All About Business: Indications Point to Favorable Legislative Conditions in Illinois

Nov 1, 2011

“We have to improve – if nothing else – the image of Illinois.” – David Vite, president Illinois Retail Merchants Association

 

Illinois House Speaker Michael Madigan recently made waves when he attended a fundraiser for Republican U.S. House Speaker John Boehner, the political arch nemesis of Madigan’s fellow Illinois Democrat, President Barack Obama. Madigan, the state Democratic Party chairman, went as the guest of Terrence Duffy, executive chairman of the CME Group. In the wake of last year’s income tax increase, Duffy has threatened to move the Chicago-based futures and derivatives trading operation out of state. Madigan’s spokesman, Steve Brown, told the Chicago Sun-Times that the Illinois speaker did not contribute to the U.S. House speaker’s political action committee, and the reason for his attendance was Duffy’s invitation, as well as political bridge-building. “We’ve said for more than a year, one of the messages of 2010 is the need for people to cooperate, and that’s what Madigan’s tried to do,” Brown said. 

Since the country’s economic crisis and subsequent recession, efforts to decrease unemployment and get the state on sound fiscal footing have made for some strange political bedfellows and some concrete developments on longstanding hot-button issues. With the state’s unemployment rate at just below 10 percent, elected officials of all stripes can feel the public dissatisfaction with the so-called jobless economic recovery nipping at their heels. “You can’t pick up a newspaper, read an article … watch a television show or listen to the radio without people talking about jobs and people talking about growing businesses,” says David Vite, president of the Illinois Retail Merchants Association. “That kind of backdrop has caused leaders of all political parties to take a much deeper look for a kind of welcome mat for those who can and will grow the economy through creating new jobs.”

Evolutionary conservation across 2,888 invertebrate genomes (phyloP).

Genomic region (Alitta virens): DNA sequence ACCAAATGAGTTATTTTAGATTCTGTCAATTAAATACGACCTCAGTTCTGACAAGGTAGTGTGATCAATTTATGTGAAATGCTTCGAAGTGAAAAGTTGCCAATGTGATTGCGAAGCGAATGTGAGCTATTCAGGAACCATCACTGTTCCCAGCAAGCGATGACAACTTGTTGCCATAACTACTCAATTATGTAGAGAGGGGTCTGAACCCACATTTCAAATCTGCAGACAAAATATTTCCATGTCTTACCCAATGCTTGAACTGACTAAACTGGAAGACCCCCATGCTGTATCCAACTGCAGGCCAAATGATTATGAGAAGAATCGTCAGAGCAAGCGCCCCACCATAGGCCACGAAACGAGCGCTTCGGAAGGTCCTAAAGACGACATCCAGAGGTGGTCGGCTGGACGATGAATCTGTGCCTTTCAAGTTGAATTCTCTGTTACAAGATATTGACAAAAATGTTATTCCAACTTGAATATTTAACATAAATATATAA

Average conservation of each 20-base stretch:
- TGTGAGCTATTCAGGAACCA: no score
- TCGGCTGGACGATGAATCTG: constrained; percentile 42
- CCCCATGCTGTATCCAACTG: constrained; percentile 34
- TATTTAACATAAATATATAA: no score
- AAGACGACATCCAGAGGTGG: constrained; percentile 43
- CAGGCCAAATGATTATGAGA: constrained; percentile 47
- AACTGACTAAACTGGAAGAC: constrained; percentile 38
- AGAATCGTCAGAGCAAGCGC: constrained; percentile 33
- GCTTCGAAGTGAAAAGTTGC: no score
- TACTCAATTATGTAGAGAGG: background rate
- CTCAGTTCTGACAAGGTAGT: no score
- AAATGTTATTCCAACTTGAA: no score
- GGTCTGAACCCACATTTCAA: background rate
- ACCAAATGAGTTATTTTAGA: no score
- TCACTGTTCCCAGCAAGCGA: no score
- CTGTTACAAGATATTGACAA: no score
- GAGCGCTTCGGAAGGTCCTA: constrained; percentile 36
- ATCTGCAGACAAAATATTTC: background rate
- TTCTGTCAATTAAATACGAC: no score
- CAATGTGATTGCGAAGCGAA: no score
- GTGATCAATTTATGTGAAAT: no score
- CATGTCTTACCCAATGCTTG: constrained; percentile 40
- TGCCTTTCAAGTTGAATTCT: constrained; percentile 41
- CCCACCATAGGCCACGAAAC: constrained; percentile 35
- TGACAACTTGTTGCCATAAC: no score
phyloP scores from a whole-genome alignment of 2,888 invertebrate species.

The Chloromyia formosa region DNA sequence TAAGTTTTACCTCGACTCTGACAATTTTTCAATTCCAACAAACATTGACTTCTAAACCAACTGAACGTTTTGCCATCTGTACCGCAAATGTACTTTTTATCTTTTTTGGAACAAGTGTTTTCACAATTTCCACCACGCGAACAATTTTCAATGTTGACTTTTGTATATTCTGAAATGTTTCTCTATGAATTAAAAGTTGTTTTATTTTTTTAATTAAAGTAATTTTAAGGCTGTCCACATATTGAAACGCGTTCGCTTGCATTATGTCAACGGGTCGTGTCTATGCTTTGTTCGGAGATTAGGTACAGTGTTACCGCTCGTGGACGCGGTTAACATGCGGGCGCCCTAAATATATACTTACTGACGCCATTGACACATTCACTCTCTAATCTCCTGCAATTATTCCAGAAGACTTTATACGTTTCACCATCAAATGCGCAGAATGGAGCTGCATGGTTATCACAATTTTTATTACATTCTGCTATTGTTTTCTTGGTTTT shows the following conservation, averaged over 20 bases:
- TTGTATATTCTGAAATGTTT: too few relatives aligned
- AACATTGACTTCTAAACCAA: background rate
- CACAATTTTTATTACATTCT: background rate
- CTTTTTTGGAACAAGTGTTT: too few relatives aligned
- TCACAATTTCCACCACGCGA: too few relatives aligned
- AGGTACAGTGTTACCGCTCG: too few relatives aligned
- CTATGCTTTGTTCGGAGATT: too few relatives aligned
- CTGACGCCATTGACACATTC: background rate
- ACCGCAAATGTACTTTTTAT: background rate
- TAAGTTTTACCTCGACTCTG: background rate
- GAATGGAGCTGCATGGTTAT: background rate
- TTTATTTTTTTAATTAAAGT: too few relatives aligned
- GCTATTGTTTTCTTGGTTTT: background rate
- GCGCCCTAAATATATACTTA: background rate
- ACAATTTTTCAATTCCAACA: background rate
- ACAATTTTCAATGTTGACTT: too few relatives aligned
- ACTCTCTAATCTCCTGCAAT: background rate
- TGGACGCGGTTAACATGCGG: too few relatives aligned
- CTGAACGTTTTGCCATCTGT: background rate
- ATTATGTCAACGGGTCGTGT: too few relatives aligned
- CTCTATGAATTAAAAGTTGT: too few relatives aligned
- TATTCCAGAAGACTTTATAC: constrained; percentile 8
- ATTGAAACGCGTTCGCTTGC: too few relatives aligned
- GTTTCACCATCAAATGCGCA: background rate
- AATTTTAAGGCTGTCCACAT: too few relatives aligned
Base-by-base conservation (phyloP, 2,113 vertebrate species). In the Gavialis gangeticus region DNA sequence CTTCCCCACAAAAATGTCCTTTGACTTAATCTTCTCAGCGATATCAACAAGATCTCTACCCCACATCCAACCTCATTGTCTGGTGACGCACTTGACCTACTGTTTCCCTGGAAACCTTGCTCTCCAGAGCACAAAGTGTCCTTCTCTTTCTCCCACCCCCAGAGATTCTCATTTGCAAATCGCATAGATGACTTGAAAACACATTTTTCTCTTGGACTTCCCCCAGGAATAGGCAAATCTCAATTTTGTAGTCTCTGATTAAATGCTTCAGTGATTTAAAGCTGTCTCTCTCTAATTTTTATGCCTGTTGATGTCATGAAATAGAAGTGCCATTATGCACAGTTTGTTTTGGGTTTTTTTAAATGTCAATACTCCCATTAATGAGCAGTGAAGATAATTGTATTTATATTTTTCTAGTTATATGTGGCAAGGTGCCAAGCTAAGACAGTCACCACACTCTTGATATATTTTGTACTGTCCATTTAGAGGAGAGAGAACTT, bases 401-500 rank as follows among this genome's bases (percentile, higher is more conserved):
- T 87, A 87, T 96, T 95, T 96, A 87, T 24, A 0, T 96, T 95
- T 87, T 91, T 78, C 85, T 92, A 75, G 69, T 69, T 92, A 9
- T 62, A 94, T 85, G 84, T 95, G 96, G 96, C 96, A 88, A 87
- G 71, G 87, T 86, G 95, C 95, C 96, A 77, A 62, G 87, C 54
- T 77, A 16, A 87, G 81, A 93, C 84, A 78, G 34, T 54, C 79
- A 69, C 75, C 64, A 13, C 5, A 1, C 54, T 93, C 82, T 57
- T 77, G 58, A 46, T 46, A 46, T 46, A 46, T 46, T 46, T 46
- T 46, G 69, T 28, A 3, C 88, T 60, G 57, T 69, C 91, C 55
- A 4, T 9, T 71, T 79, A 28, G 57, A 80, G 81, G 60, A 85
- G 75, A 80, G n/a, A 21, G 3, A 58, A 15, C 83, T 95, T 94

Gov. Pat Quinn chastised Madigan in the media for attending the fundraiser. But if Madigan’s top priority was to keep Duffy happy, then Quinn had little room for complaint. The governor has promised $100 million in incentives to Motorola over the next 10 years in exchange for that company staying in Illinois. He gave $3.2 million to Chicago-based Groupon so the company would add 250 new jobs in Illinois as opposed to operations in other states. He has also said he is open to working out similar deals with Sears and the CME Group to entice them into staying.

At the beginning of the spring legislative session, all four caucus leaders had a shared goal. “I believe that workers’ compensation overhaul is the single most important piece of legislation we can pass this session to prove that we’re serious about improving the business climate,” Senate President John Cullerton told a group of business leaders at a luncheon early in the session. Lawmakers approved substantial changes to the workers’ compensation system that were backed by several major business groups, including the Illinois Retail Merchants Association and the Illinois Manufacturers’ Association. The path to reform was rocky — at one point, the sponsors of the reform bill were threatening to dismantle the entire system. However, Vite, who lobbied lawmakers on the issue, describes the process as a collaboration between both parties and several interest groups. “At any moment … this legislation could have been derailed. We could be talking about another missed opportunity for workers’ compensation. Instead, bipartisanship showed up. Business and labor worked together. Lawmakers rolled up their sleeves and worked with committed business leaders for reform in our workers’ compensation laws.”